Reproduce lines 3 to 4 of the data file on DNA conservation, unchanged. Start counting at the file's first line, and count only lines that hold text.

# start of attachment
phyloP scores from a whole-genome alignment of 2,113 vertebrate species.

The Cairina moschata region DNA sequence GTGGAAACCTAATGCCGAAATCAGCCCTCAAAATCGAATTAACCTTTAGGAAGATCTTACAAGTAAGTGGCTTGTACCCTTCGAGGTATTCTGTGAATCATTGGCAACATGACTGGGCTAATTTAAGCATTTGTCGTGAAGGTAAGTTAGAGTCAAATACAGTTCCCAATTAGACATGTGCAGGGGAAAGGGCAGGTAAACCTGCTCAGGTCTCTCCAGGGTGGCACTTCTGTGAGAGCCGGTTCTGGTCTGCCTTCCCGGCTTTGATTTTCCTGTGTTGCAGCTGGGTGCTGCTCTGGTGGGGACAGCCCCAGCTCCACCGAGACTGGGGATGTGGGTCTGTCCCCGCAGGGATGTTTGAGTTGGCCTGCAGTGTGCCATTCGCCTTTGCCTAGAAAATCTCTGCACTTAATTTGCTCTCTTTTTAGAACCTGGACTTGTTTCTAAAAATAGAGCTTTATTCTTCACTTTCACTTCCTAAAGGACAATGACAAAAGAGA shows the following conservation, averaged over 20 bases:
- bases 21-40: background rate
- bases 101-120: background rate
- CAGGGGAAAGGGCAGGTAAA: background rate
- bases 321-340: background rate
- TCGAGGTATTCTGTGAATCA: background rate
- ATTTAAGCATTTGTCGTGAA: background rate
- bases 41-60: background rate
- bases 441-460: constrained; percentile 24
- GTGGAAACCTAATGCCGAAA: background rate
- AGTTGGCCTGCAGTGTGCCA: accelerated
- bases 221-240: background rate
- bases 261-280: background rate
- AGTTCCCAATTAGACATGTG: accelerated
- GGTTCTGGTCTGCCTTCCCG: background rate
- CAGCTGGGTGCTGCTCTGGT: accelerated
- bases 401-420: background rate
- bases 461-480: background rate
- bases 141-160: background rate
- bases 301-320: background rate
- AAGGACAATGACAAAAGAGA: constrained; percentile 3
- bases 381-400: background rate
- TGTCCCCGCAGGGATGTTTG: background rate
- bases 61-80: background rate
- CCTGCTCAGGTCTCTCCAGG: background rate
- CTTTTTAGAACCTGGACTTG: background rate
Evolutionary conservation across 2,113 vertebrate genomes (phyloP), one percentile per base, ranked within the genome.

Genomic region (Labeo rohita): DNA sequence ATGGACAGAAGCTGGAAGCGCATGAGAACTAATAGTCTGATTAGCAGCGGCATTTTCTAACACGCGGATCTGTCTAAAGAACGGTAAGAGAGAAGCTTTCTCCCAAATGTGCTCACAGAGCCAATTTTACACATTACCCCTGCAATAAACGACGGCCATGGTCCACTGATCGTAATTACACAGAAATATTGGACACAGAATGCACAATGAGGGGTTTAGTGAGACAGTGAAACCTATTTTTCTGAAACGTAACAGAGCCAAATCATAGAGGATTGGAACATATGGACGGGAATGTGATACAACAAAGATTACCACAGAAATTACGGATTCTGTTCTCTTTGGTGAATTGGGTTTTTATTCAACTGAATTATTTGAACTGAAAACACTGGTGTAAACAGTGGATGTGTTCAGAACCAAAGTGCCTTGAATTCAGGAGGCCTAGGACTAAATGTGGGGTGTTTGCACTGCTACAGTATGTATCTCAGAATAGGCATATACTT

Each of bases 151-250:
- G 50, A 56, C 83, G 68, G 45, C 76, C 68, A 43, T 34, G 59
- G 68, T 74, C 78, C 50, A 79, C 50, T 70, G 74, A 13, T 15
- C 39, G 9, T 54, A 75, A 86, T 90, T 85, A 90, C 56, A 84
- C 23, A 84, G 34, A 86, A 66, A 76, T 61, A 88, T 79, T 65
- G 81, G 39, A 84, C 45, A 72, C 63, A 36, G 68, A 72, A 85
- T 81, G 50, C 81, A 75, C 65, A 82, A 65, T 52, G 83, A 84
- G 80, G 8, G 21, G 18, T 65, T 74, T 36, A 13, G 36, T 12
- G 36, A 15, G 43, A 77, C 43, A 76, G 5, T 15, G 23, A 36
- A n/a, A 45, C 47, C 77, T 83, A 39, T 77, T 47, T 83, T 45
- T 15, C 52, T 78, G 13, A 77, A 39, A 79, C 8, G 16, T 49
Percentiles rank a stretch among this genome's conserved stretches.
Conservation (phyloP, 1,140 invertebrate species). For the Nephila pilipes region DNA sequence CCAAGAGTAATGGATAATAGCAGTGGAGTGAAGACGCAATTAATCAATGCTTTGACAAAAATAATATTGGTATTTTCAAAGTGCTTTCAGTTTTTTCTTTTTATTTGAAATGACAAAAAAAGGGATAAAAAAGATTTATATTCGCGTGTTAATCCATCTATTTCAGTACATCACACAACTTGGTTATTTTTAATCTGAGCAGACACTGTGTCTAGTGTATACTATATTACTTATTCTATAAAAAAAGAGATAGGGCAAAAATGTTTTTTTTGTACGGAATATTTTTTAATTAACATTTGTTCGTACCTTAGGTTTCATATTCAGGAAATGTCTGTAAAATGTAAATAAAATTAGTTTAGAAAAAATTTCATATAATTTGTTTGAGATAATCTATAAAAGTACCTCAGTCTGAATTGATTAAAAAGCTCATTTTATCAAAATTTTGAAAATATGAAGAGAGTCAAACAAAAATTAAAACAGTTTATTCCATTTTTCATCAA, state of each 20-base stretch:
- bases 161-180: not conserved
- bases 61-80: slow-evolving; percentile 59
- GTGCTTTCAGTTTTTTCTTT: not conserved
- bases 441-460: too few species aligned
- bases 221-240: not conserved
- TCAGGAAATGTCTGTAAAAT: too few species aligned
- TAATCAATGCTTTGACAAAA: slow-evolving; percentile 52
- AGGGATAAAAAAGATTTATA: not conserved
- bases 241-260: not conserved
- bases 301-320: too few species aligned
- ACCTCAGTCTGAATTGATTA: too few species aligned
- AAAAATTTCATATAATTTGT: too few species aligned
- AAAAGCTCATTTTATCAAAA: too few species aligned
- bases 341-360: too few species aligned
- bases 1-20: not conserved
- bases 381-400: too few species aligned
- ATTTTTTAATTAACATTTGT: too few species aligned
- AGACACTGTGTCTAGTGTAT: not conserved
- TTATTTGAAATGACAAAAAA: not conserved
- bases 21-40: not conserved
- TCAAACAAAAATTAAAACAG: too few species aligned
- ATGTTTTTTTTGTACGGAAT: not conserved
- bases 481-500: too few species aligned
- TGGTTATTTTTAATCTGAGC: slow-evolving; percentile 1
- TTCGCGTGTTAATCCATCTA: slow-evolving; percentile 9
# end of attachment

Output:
- bases 21-40: background rate
- bases 101-120: background rate